As we at Xcential strive to become great, it’s important for us to look to the future with open eyes such that we can understand how to excel. In the new world, as walls have crumbled, global integration of people and processes has become the norm. To stay relevant, we must continue to adapt to these rapidly evolving methodologies.

Our vision is to change the way the world is governed — through the application of modern automation technology. One thing is very clear, we’re going to do it together with our customers and our partners all around the world. This is how you work in the modern era.

In my next blog post, I will delve a little more into how we have been applying Agile/Scrum and the lessons we have learned.

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Process, Standards, Transparency, W3C

Connected Information

As a proponent of XML for legislation, I’m often asked why an XML approach is better than a more traditional approach using a word processor. The answer is simple – it’s all about connected information.

The digital end point in a legislative system can no longer be publication of PDFs. PDFs are nothing but a kludgy way to digitize paper — a way to preserve the old traditions and avoid the future. Try reading a PDF on a cell phone and you see the problem. Try clicking on a citation in a PDF and you see the problem. Try and scrape the information out of a PDF to make it computer readable and you see the problem. The only useful function that PDFs serve is as a bridge to the past.

The future is all about connected information — breaking the physical bounds of what we think of as a document and allowing the nuggets of information found within them to be connected, interrelated, and acted upon. This is the real reason why the future lies with XML and its related technologies.

In my blog last week I provided a brief glimpse into how our future amending tools will work. I explored how legislation could be managed similar to how software is managed with GitHub. This is an example of how useful connected information becomes. Rather than producing bills and amendments as paper documents, the information is stored in a way that it can be efficiently and accurately automated — and made available to the public in a computer readable way.

At Xcential, we’re building our new web-based authoring system — LegisPro. If you take a close look at it, you’ll see that it has two main components. Of course, there is a robust XML editor. However, at the system’s very heart is a linking system — something we call a resolver. It’s this resolver where the true power lies. It’s an HTTP-based system for managing all the linkages that exist in the system. It connects XML repositories, external data sources, and even SQL databases together to form a seamless universe of connected information.

We’re working hard to transform how legislation, and indeed, all government information is viewed. It’s not just about connecting laws and legislation together through simple web links. We talking about providing rich connections between all government information — tying financial data to laws and legislation, connecting regulatory information together, associating people, places, and things to government data, and on and on. We have barely started to scratch the surface, but it’s clear that the future lies with connected information.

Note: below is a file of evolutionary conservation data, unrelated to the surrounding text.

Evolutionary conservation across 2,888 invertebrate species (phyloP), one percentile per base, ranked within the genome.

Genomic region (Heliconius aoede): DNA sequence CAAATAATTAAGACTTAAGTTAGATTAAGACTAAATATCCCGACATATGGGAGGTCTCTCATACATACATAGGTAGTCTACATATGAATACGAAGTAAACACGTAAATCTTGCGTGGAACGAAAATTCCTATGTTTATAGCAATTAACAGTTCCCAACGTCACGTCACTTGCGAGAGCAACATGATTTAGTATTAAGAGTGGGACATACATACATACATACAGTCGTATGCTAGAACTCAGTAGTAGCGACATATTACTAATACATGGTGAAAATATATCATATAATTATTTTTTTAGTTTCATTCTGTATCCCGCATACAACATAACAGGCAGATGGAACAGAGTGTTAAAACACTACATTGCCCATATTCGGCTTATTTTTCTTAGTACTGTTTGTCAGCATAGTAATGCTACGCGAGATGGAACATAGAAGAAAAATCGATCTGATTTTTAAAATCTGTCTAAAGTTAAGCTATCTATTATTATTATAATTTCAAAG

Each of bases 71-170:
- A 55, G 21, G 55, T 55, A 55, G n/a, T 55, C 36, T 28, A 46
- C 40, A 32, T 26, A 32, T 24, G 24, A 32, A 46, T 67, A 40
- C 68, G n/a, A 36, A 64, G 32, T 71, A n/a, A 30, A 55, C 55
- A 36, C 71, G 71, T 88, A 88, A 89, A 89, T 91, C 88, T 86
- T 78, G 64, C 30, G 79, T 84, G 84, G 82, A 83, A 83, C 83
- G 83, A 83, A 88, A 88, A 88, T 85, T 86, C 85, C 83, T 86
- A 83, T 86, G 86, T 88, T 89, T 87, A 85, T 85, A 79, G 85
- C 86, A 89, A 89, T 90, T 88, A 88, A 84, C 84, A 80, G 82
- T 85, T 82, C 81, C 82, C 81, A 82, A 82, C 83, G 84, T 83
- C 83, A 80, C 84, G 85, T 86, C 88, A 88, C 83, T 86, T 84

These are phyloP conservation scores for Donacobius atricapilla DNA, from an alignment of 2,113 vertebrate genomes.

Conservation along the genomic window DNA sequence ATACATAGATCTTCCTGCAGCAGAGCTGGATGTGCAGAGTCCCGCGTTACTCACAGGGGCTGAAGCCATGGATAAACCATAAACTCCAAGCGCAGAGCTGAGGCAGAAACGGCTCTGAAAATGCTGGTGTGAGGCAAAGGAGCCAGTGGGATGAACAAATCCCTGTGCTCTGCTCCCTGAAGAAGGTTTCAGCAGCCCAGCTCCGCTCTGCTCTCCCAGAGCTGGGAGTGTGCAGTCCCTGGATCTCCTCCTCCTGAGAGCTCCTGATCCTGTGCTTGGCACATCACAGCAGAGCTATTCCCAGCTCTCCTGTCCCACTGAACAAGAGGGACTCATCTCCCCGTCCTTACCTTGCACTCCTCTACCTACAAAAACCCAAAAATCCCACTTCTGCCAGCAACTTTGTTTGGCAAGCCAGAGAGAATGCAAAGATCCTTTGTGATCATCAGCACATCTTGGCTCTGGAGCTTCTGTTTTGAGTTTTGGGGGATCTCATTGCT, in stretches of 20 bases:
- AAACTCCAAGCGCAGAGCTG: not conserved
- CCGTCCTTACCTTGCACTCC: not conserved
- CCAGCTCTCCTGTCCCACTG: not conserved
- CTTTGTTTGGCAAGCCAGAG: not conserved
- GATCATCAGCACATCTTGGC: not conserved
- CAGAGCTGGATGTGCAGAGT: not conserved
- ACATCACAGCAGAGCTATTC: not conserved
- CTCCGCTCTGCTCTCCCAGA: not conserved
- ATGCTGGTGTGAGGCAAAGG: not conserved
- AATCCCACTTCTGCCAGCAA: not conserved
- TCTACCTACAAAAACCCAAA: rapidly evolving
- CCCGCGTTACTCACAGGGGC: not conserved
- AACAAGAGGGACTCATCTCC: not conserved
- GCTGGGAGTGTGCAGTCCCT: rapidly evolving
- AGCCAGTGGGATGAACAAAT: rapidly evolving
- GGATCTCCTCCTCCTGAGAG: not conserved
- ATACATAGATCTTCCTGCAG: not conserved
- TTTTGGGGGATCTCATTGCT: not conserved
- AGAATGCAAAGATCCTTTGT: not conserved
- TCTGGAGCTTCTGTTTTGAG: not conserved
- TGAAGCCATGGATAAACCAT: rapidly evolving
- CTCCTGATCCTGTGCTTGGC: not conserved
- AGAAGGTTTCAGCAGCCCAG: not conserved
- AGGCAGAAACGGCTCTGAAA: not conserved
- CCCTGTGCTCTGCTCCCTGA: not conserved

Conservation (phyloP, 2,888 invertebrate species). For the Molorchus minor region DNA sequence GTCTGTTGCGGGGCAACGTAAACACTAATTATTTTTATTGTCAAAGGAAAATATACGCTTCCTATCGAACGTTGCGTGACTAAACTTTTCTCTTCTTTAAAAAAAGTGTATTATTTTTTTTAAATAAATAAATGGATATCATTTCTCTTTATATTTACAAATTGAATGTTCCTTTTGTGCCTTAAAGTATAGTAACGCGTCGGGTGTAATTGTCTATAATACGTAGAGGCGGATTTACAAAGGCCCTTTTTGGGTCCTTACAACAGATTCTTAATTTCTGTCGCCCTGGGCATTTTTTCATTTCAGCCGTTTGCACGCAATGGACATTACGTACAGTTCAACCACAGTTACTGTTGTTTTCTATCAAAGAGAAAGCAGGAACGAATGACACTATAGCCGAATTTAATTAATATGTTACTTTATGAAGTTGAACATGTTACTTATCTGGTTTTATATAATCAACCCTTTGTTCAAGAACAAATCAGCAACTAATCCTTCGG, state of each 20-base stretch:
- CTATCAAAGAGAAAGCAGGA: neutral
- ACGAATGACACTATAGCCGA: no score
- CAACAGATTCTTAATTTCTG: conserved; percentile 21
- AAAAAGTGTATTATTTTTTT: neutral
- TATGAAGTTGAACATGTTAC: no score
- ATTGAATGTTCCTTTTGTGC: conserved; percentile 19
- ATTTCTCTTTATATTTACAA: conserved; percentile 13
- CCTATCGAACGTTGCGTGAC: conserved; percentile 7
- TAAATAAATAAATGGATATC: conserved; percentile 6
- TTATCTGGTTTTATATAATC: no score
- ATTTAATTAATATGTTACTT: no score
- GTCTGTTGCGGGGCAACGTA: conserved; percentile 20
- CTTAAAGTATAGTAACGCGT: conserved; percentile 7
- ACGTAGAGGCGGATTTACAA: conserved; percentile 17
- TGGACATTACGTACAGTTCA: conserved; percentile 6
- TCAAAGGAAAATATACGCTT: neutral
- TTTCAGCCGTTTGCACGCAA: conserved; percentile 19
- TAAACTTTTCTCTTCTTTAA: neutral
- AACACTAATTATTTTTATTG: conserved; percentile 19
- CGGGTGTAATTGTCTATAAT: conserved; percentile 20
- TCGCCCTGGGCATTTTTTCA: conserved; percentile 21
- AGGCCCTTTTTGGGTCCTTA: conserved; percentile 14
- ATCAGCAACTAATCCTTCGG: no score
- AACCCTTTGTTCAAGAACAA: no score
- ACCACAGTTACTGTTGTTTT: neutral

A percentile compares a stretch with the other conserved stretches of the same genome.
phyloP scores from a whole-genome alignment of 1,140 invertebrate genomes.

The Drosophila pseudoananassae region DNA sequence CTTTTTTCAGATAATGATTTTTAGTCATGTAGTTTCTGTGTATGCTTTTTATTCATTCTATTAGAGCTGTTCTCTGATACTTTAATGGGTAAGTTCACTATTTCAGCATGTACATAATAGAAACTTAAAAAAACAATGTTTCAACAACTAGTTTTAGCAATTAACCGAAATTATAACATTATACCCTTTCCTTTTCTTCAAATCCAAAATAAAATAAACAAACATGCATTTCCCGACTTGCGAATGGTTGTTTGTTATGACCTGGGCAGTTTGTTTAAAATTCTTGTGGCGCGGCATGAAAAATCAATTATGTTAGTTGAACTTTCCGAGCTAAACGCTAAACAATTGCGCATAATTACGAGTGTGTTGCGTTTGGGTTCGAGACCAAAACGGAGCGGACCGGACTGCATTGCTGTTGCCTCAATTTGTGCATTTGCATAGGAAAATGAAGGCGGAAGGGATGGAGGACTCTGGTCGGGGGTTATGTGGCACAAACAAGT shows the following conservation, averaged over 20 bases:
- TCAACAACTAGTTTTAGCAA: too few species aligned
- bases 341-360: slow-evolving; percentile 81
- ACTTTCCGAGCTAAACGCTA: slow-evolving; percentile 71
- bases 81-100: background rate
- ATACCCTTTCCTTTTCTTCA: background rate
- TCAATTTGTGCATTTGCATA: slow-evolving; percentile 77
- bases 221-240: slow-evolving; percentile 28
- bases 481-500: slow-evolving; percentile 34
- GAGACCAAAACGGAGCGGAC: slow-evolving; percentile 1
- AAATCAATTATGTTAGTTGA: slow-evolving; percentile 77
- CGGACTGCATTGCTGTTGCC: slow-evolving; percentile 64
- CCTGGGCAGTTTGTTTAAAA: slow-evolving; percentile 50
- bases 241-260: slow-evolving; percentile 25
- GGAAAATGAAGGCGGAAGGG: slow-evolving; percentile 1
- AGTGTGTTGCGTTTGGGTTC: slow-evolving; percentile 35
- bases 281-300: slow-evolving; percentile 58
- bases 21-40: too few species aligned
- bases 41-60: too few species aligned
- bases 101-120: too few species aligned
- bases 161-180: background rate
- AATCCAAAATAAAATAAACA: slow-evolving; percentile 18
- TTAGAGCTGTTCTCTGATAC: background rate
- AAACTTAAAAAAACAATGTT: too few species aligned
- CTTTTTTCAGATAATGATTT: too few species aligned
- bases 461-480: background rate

While we today position LegisPro as a bill authoring system — it’s much more than that. It’s some of the fundamental underpinnings necessary for a system to transform government documents of today into the connected information of tomorrow.

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Process, Track Changes

Can GitHub be used to manage legislation?

Every so often, someone suggests that GitHub would be a great way to manage legislation. Usually, we roll our eyes at the naïve suggestion and that is that.

However, there are a good many similarities that do deserve consideration. What if the amending process was supported by a tool that, while maybe not GitHub, worked on the same principles?

My company, Xcential, built the amending solution for the California Legislature, using a process we like to call Amendments in Context. With this process, a proposed revision of a bill is drafted and then the amendments necessary to produce that revision are extracted as an amendment document. That amendment document, which really becomes an enumeration of proposed changes in a report, is then submitted to the committee for approval. If approved, the revised document that was drafted earlier then becomes the next official version of the bill. This process differs from the traditional process in which an amendment document is drafted, itemizing changes to be made. When the committee approves the amendments, there is a mad rush, usually overnight, to implement (or execute) those amendments to the last version in order to produce the next version. Our Amendments in Context automated approach is more accurate and largely eliminates the overnight bottleneck of having to execute approved amendments before the start of business the following day.

Since implementing this system for California, we’ve been involved in a number of other jurisdictions and efforts that deal with the amending process. This has given us quite a good perspective on the various ways in which bill amendments get handled.

As software developers ourselves, we’ve often been struck by how similar the bill amendment process is to the software development process — the very thing that invariably leads to the suggestion that GitHub could be a great repository for legislation. With this all in mind, let’s compare and contrast the bill amending process with the software development process using GitHub.